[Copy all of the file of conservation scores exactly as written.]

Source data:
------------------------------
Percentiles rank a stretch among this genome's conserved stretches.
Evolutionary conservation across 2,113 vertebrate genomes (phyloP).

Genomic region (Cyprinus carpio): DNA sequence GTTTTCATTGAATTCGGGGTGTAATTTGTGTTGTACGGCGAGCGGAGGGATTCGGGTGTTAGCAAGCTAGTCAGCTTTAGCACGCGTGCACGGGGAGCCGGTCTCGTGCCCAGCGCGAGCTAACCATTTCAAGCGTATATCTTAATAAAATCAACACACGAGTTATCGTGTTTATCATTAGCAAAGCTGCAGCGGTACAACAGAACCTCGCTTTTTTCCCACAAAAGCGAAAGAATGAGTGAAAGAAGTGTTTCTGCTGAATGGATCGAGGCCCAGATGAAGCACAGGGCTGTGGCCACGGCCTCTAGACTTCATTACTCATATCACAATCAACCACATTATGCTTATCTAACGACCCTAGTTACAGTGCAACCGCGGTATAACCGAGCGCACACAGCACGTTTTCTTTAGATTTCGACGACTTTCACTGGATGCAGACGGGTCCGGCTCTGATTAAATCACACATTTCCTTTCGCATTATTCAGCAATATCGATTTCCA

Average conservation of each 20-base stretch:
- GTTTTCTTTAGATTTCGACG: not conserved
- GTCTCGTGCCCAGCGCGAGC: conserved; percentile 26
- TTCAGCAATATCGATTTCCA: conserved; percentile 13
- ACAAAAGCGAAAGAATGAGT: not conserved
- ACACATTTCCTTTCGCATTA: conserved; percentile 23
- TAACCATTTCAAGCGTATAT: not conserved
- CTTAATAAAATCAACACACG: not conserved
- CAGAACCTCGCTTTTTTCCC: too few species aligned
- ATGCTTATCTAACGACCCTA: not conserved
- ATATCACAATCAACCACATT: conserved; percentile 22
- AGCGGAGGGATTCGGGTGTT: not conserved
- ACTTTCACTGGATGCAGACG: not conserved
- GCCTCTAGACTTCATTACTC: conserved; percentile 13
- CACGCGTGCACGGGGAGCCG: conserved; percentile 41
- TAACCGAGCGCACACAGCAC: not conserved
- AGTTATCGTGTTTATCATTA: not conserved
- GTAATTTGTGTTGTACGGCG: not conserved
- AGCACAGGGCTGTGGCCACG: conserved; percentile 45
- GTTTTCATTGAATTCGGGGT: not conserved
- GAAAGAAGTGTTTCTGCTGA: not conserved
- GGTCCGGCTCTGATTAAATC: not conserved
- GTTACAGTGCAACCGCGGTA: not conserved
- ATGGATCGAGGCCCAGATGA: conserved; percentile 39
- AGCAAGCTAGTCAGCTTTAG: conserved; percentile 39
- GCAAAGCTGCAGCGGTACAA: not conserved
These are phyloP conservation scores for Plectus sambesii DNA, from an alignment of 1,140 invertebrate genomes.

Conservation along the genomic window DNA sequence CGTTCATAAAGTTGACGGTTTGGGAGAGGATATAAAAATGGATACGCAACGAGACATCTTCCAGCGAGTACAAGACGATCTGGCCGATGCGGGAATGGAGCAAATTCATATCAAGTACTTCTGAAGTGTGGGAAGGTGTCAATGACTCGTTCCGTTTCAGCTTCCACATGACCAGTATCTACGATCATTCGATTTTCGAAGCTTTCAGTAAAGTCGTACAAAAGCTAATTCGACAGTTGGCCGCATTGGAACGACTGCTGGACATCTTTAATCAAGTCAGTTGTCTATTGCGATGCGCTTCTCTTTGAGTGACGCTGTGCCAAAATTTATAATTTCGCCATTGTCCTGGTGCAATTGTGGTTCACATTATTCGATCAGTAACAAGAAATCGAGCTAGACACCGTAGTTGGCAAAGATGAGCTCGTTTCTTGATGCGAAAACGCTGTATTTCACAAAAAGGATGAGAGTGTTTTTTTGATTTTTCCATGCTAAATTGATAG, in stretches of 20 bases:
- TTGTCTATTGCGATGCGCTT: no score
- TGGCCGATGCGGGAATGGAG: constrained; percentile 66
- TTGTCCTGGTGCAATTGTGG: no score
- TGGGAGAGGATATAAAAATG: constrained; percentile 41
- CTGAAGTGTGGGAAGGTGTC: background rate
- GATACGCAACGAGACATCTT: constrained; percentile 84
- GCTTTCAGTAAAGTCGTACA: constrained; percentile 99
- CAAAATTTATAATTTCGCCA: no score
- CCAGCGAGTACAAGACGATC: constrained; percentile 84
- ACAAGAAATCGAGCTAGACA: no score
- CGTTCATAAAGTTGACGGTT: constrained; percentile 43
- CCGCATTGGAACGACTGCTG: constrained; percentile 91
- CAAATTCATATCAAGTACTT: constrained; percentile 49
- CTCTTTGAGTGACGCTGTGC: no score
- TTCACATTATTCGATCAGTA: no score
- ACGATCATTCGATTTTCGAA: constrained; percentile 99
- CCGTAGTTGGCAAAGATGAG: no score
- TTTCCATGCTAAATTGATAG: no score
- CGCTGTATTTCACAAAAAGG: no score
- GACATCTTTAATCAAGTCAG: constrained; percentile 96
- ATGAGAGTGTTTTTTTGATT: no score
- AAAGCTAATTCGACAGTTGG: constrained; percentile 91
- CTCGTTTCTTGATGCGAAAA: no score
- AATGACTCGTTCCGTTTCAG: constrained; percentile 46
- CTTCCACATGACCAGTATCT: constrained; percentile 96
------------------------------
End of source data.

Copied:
Percentiles rank a stretch among this genome's conserved stretches.
Evolutionary conservation across 2,113 vertebrate genomes (phyloP).

Genomic region (Cyprinus carpio): DNA sequence GTTTTCATTGAATTCGGGGTGTAATTTGTGTTGTACGGCGAGCGGAGGGATTCGGGTGTTAGCAAGCTAGTCAGCTTTAGCACGCGTGCACGGGGAGCCGGTCTCGTGCCCAGCGCGAGCTAACCATTTCAAGCGTATATCTTAATAAAATCAACACACGAGTTATCGTGTTTATCATTAGCAAAGCTGCAGCGGTACAACAGAACCTCGCTTTTTTCCCACAAAAGCGAAAGAATGAGTGAAAGAAGTGTTTCTGCTGAATGGATCGAGGCCCAGATGAAGCACAGGGCTGTGGCCACGGCCTCTAGACTTCATTACTCATATCACAATCAACCACATTATGCTTATCTAACGACCCTAGTTACAGTGCAACCGCGGTATAACCGAGCGCACACAGCACGTTTTCTTTAGATTTCGACGACTTTCACTGGATGCAGACGGGTCCGGCTCTGATTAAATCACACATTTCCTTTCGCATTATTCAGCAATATCGATTTCCA

Average conservation of each 20-base stretch:
- GTTTTCTTTAGATTTCGACG: not conserved
- GTCTCGTGCCCAGCGCGAGC: conserved; percentile 26
- TTCAGCAATATCGATTTCCA: conserved; percentile 13
- ACAAAAGCGAAAGAATGAGT: not conserved
- ACACATTTCCTTTCGCATTA: conserved; percentile 23
- TAACCATTTCAAGCGTATAT: not conserved
- CTTAATAAAATCAACACACG: not conserved
- CAGAACCTCGCTTTTTTCCC: too few species aligned
- ATGCTTATCTAACGACCCTA: not conserved
- ATATCACAATCAACCACATT: conserved; percentile 22
- AGCGGAGGGATTCGGGTGTT: not conserved
- ACTTTCACTGGATGCAGACG: not conserved
- GCCTCTAGACTTCATTACTC: conserved; percentile 13
- CACGCGTGCACGGGGAGCCG: conserved; percentile 41
- TAACCGAGCGCACACAGCAC: not conserved
- AGTTATCGTGTTTATCATTA: not conserved
- GTAATTTGTGTTGTACGGCG: not conserved
- AGCACAGGGCTGTGGCCACG: conserved; percentile 45
- GTTTTCATTGAATTCGGGGT: not conserved
- GAAAGAAGTGTTTCTGCTGA: not conserved
- GGTCCGGCTCTGATTAAATC: not conserved
- GTTACAGTGCAACCGCGGTA: not conserved
- ATGGATCGAGGCCCAGATGA: conserved; percentile 39
- AGCAAGCTAGTCAGCTTTAG: conserved; percentile 39
- GCAAAGCTGCAGCGGTACAA: not conserved
These are phyloP conservation scores for Plectus sambesii DNA, from an alignment of 1,140 invertebrate genomes.

Conservation along the genomic window DNA sequence CGTTCATAAAGTTGACGGTTTGGGAGAGGATATAAAAATGGATACGCAACGAGACATCTTCCAGCGAGTACAAGACGATCTGGCCGATGCGGGAATGGAGCAAATTCATATCAAGTACTTCTGAAGTGTGGGAAGGTGTCAATGACTCGTTCCGTTTCAGCTTCCACATGACCAGTATCTACGATCATTCGATTTTCGAAGCTTTCAGTAAAGTCGTACAAAAGCTAATTCGACAGTTGGCCGCATTGGAACGACTGCTGGACATCTTTAATCAAGTCAGTTGTCTATTGCGATGCGCTTCTCTTTGAGTGACGCTGTGCCAAAATTTATAATTTCGCCATTGTCCTGGTGCAATTGTGGTTCACATTATTCGATCAGTAACAAGAAATCGAGCTAGACACCGTAGTTGGCAAAGATGAGCTCGTTTCTTGATGCGAAAACGCTGTATTTCACAAAAAGGATGAGAGTGTTTTTTTGATTTTTCCATGCTAAATTGATAG, in stretches of 20 bases:
- TTGTCTATTGCGATGCGCTT: no score
- TGGCCGATGCGGGAATGGAG: constrained; percentile 66
- TTGTCCTGGTGCAATTGTGG: no score
- TGGGAGAGGATATAAAAATG: constrained; percentile 41
- CTGAAGTGTGGGAAGGTGTC: background rate
- GATACGCAACGAGACATCTT: constrained; percentile 84
- GCTTTCAGTAAAGTCGTACA: constrained; percentile 99
- CAAAATTTATAATTTCGCCA: no score
- CCAGCGAGTACAAGACGATC: constrained; percentile 84
- ACAAGAAATCGAGCTAGACA: no score
- CGTTCATAAAGTTGACGGTT: constrained; percentile 43
- CCGCATTGGAACGACTGCTG: constrained; percentile 91
- CAAATTCATATCAAGTACTT: constrained; percentile 49
- CTCTTTGAGTGACGCTGTGC: no score
- TTCACATTATTCGATCAGTA: no score
- ACGATCATTCGATTTTCGAA: constrained; percentile 99
- CCGTAGTTGGCAAAGATGAG: no score
- TTTCCATGCTAAATTGATAG: no score
- CGCTGTATTTCACAAAAAGG: no score
- GACATCTTTAATCAAGTCAG: constrained; percentile 96
- ATGAGAGTGTTTTTTTGATT: no score
- AAAGCTAATTCGACAGTTGG: constrained; percentile 91
- CTCGTTTCTTGATGCGAAAA: no score
- AATGACTCGTTCCGTTTCAG: constrained; percentile 46
- CTTCCACATGACCAGTATCT: constrained; percentile 96